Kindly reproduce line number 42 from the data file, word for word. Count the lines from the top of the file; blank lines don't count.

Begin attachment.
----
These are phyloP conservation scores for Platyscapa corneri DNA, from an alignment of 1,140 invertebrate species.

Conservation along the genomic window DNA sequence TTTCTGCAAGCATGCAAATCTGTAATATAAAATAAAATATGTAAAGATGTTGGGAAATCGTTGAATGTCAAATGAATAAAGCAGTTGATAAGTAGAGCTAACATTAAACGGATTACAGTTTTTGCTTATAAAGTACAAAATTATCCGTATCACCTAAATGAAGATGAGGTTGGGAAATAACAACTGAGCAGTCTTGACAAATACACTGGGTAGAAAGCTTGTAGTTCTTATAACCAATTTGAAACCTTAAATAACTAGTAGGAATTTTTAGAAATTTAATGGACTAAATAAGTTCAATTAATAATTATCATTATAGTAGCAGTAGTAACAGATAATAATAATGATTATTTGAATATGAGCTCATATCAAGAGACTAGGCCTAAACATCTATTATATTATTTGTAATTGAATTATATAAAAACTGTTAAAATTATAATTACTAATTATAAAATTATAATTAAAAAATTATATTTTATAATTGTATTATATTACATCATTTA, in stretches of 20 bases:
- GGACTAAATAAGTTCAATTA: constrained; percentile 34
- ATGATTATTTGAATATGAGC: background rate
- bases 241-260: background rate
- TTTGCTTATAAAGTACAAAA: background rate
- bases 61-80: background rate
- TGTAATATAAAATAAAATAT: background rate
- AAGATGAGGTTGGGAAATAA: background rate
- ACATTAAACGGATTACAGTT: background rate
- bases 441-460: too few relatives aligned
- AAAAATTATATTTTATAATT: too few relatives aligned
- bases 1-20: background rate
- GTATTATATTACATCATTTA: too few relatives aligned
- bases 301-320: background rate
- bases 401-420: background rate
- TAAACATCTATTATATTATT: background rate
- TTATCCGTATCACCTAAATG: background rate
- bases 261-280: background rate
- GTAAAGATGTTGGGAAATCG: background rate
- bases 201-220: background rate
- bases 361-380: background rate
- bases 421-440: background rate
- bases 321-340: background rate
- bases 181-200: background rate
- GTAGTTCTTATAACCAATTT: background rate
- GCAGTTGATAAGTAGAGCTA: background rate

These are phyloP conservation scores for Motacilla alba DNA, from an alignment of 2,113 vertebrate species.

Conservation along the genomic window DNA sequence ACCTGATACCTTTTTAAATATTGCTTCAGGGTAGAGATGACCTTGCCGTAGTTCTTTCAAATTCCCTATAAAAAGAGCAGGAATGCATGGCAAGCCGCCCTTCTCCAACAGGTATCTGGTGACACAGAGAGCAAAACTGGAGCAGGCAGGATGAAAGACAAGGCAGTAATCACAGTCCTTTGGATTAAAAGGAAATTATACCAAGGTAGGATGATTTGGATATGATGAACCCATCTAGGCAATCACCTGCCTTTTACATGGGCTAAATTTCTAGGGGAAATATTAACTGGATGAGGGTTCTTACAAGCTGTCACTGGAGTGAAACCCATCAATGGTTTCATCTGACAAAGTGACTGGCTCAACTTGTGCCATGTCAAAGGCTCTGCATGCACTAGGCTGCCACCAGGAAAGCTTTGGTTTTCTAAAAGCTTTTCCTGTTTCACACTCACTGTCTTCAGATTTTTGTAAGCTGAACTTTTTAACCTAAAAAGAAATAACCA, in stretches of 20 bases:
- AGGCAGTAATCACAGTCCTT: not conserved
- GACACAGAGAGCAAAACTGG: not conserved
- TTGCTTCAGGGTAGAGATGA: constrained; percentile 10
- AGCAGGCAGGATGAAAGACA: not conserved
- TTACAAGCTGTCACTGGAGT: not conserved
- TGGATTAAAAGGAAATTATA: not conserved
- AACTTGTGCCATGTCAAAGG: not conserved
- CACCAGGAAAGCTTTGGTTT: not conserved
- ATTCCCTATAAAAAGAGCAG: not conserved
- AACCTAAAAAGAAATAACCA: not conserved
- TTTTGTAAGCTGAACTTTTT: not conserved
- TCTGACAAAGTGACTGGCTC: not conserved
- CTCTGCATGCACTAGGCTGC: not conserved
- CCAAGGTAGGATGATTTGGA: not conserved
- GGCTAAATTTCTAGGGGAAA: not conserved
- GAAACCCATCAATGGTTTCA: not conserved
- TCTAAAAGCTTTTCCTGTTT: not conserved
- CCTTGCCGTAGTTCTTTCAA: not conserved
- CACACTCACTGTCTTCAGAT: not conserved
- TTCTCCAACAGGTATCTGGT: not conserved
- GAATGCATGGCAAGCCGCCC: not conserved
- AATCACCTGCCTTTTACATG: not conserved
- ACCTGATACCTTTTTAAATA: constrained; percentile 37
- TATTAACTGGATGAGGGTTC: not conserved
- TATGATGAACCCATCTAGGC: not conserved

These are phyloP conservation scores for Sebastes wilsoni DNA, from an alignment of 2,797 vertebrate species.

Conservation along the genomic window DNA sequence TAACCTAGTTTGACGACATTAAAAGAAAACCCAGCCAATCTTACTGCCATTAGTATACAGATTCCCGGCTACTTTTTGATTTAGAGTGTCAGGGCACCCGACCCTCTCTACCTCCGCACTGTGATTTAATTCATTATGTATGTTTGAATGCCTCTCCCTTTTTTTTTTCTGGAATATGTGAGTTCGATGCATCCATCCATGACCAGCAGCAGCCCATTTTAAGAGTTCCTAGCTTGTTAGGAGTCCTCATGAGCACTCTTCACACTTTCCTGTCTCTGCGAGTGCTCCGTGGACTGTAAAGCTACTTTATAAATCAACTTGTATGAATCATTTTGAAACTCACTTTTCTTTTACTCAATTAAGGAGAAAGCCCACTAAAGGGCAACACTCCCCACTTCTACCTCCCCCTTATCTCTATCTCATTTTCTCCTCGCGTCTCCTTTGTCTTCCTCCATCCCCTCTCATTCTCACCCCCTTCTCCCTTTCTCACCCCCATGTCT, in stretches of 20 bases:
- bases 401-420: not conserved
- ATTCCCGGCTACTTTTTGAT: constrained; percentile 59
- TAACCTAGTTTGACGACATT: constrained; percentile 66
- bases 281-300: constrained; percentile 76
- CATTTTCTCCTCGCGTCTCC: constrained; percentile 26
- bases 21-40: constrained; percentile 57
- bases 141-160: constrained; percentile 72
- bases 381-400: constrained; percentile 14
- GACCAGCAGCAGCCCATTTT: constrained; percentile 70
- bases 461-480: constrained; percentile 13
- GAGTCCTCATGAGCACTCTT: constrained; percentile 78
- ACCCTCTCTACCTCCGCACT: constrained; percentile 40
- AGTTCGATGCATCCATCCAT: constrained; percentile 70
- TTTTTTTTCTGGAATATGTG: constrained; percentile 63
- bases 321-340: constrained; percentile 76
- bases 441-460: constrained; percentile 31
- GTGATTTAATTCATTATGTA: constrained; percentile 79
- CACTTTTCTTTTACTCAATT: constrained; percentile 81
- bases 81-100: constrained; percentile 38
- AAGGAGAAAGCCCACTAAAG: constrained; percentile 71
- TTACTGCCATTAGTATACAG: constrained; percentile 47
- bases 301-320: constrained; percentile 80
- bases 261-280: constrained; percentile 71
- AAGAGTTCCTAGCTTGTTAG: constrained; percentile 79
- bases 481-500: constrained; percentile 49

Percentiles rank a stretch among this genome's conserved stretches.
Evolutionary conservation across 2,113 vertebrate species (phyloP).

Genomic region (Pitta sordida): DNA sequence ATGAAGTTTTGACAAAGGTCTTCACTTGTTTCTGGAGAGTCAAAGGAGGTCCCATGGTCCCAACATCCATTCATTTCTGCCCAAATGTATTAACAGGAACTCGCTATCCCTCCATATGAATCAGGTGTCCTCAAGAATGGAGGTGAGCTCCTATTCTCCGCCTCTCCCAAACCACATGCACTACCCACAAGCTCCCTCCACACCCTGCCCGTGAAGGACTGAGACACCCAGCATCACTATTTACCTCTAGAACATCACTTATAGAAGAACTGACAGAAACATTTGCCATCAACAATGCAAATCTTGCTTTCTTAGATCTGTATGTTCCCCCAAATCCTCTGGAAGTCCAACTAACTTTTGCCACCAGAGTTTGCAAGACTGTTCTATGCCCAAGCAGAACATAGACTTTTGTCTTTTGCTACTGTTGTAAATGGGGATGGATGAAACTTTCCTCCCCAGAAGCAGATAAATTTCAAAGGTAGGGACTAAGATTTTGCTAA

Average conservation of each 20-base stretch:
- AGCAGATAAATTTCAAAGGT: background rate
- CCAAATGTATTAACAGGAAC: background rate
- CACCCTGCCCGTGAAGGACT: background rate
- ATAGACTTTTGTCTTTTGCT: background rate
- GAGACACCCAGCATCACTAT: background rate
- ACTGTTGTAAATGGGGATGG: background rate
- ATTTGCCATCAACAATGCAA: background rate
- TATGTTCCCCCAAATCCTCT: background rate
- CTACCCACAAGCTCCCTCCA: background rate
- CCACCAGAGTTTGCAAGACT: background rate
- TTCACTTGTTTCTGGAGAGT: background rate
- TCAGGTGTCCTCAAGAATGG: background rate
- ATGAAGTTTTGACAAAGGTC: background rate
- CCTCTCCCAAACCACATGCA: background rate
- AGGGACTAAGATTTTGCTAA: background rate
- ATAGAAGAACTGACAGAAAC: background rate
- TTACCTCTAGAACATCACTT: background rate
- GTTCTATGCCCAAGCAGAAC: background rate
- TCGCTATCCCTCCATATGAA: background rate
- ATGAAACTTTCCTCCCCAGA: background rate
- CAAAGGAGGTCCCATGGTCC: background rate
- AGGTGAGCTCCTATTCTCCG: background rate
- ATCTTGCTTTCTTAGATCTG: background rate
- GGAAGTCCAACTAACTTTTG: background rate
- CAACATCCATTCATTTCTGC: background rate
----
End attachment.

- CTCTGCATGCACTAGGCTGC: not conserved